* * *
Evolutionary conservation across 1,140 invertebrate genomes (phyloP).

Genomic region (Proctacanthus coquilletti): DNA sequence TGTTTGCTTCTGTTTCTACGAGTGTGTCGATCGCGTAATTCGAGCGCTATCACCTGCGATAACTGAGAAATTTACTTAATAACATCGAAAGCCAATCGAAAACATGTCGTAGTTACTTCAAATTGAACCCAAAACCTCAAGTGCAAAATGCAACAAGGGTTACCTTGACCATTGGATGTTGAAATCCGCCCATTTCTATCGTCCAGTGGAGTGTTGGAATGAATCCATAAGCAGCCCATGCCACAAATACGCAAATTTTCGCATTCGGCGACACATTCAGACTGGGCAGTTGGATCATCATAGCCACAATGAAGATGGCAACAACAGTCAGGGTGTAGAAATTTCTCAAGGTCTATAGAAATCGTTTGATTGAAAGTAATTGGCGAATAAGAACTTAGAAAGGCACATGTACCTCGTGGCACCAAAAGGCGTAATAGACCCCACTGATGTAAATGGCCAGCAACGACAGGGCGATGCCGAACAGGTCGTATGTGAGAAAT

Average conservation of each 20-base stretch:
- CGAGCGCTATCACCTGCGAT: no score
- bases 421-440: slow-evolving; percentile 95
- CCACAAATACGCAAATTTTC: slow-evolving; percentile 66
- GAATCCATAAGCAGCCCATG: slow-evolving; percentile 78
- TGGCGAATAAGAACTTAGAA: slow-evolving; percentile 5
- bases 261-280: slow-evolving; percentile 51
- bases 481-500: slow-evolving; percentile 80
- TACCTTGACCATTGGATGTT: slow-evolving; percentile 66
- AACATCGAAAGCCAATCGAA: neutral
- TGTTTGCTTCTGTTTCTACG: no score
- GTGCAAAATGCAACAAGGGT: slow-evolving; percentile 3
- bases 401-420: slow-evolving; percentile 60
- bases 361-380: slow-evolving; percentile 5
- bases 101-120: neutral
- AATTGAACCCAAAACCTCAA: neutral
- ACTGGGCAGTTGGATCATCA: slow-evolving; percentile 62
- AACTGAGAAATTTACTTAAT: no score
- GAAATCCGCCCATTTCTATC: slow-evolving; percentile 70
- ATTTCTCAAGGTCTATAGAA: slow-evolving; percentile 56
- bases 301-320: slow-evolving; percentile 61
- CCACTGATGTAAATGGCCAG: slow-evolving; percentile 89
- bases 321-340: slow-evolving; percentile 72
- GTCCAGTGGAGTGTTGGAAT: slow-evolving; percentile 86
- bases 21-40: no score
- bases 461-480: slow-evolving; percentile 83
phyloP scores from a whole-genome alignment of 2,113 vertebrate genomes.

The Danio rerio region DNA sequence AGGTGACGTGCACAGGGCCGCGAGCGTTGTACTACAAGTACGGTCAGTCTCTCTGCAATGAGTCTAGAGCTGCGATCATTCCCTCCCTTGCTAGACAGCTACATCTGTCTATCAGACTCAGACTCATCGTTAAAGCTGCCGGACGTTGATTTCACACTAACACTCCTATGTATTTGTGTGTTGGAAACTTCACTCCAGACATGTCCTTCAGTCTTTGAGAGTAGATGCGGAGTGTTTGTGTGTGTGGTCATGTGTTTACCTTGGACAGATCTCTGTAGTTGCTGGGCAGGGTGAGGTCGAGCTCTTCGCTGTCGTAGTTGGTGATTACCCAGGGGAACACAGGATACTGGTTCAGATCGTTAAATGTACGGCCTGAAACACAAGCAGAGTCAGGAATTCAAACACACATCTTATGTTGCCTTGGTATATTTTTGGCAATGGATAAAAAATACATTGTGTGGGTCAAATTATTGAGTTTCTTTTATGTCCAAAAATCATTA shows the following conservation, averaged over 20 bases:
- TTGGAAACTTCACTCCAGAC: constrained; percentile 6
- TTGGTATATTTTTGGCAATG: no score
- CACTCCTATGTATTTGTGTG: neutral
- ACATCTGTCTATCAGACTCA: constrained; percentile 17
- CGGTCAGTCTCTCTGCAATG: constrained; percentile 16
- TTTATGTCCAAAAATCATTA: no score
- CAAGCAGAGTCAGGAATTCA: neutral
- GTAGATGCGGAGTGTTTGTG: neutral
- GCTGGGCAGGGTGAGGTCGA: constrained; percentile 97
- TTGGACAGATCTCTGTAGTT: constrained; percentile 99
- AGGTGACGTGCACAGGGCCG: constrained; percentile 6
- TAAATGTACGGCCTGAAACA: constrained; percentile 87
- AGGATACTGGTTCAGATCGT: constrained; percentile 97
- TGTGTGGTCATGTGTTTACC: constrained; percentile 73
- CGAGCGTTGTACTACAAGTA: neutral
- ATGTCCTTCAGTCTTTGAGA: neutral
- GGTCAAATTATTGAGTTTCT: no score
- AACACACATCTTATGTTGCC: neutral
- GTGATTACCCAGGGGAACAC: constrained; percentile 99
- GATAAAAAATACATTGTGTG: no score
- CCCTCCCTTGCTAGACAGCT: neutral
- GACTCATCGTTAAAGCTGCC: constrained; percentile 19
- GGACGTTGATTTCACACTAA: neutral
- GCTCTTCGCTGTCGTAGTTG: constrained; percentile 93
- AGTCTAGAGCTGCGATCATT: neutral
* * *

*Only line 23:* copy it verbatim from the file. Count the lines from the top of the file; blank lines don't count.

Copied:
- bases 301-320: slow-evolving; percentile 61